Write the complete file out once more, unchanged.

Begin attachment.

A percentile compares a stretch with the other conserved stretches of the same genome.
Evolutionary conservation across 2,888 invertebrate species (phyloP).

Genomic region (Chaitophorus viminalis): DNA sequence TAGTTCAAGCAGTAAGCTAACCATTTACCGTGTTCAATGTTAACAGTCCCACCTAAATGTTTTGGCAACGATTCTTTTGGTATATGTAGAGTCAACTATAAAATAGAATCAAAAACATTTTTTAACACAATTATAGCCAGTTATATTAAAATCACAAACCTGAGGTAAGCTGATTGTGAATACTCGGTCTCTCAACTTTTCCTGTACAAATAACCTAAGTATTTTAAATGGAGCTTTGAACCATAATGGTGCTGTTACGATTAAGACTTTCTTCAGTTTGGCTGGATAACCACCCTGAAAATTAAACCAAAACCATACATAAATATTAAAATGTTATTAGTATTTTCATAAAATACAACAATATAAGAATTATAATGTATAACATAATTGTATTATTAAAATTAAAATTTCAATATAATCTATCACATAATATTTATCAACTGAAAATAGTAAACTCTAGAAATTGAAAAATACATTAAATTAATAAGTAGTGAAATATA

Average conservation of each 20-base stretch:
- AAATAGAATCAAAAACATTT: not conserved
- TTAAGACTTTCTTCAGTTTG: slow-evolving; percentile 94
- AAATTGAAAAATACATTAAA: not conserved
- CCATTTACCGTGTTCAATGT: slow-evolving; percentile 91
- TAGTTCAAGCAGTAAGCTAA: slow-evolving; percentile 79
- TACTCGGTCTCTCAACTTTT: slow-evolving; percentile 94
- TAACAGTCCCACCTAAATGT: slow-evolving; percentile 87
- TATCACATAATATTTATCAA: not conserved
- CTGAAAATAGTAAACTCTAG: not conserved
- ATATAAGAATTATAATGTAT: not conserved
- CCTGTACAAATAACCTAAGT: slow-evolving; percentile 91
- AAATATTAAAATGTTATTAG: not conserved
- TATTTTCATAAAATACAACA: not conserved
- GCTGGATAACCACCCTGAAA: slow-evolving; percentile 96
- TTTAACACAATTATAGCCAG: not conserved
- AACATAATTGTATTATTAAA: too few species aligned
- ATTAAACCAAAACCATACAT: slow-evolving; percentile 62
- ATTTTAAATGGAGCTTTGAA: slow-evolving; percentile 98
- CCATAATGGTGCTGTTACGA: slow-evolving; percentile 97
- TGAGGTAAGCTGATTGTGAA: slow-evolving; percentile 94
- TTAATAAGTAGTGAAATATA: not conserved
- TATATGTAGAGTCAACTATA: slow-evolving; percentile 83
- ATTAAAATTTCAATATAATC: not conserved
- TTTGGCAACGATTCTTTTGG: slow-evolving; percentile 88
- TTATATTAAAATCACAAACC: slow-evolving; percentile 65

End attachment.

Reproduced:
A percentile compares a stretch with the other conserved stretches of the same genome.
Evolutionary conservation across 2,888 invertebrate species (phyloP).

Genomic region (Chaitophorus viminalis): DNA sequence TAGTTCAAGCAGTAAGCTAACCATTTACCGTGTTCAATGTTAACAGTCCCACCTAAATGTTTTGGCAACGATTCTTTTGGTATATGTAGAGTCAACTATAAAATAGAATCAAAAACATTTTTTAACACAATTATAGCCAGTTATATTAAAATCACAAACCTGAGGTAAGCTGATTGTGAATACTCGGTCTCTCAACTTTTCCTGTACAAATAACCTAAGTATTTTAAATGGAGCTTTGAACCATAATGGTGCTGTTACGATTAAGACTTTCTTCAGTTTGGCTGGATAACCACCCTGAAAATTAAACCAAAACCATACATAAATATTAAAATGTTATTAGTATTTTCATAAAATACAACAATATAAGAATTATAATGTATAACATAATTGTATTATTAAAATTAAAATTTCAATATAATCTATCACATAATATTTATCAACTGAAAATAGTAAACTCTAGAAATTGAAAAATACATTAAATTAATAAGTAGTGAAATATA

Average conservation of each 20-base stretch:
- AAATAGAATCAAAAACATTT: not conserved
- TTAAGACTTTCTTCAGTTTG: slow-evolving; percentile 94
- AAATTGAAAAATACATTAAA: not conserved
- CCATTTACCGTGTTCAATGT: slow-evolving; percentile 91
- TAGTTCAAGCAGTAAGCTAA: slow-evolving; percentile 79
- TACTCGGTCTCTCAACTTTT: slow-evolving; percentile 94
- TAACAGTCCCACCTAAATGT: slow-evolving; percentile 87
- TATCACATAATATTTATCAA: not conserved
- CTGAAAATAGTAAACTCTAG: not conserved
- ATATAAGAATTATAATGTAT: not conserved
- CCTGTACAAATAACCTAAGT: slow-evolving; percentile 91
- AAATATTAAAATGTTATTAG: not conserved
- TATTTTCATAAAATACAACA: not conserved
- GCTGGATAACCACCCTGAAA: slow-evolving; percentile 96
- TTTAACACAATTATAGCCAG: not conserved
- AACATAATTGTATTATTAAA: too few species aligned
- ATTAAACCAAAACCATACAT: slow-evolving; percentile 62
- ATTTTAAATGGAGCTTTGAA: slow-evolving; percentile 98
- CCATAATGGTGCTGTTACGA: slow-evolving; percentile 97
- TGAGGTAAGCTGATTGTGAA: slow-evolving; percentile 94
- TTAATAAGTAGTGAAATATA: not conserved
- TATATGTAGAGTCAACTATA: slow-evolving; percentile 83
- ATTAAAATTTCAATATAATC: not conserved
- TTTGGCAACGATTCTTTTGG: slow-evolving; percentile 88
- TTATATTAAAATCACAAACC: slow-evolving; percentile 65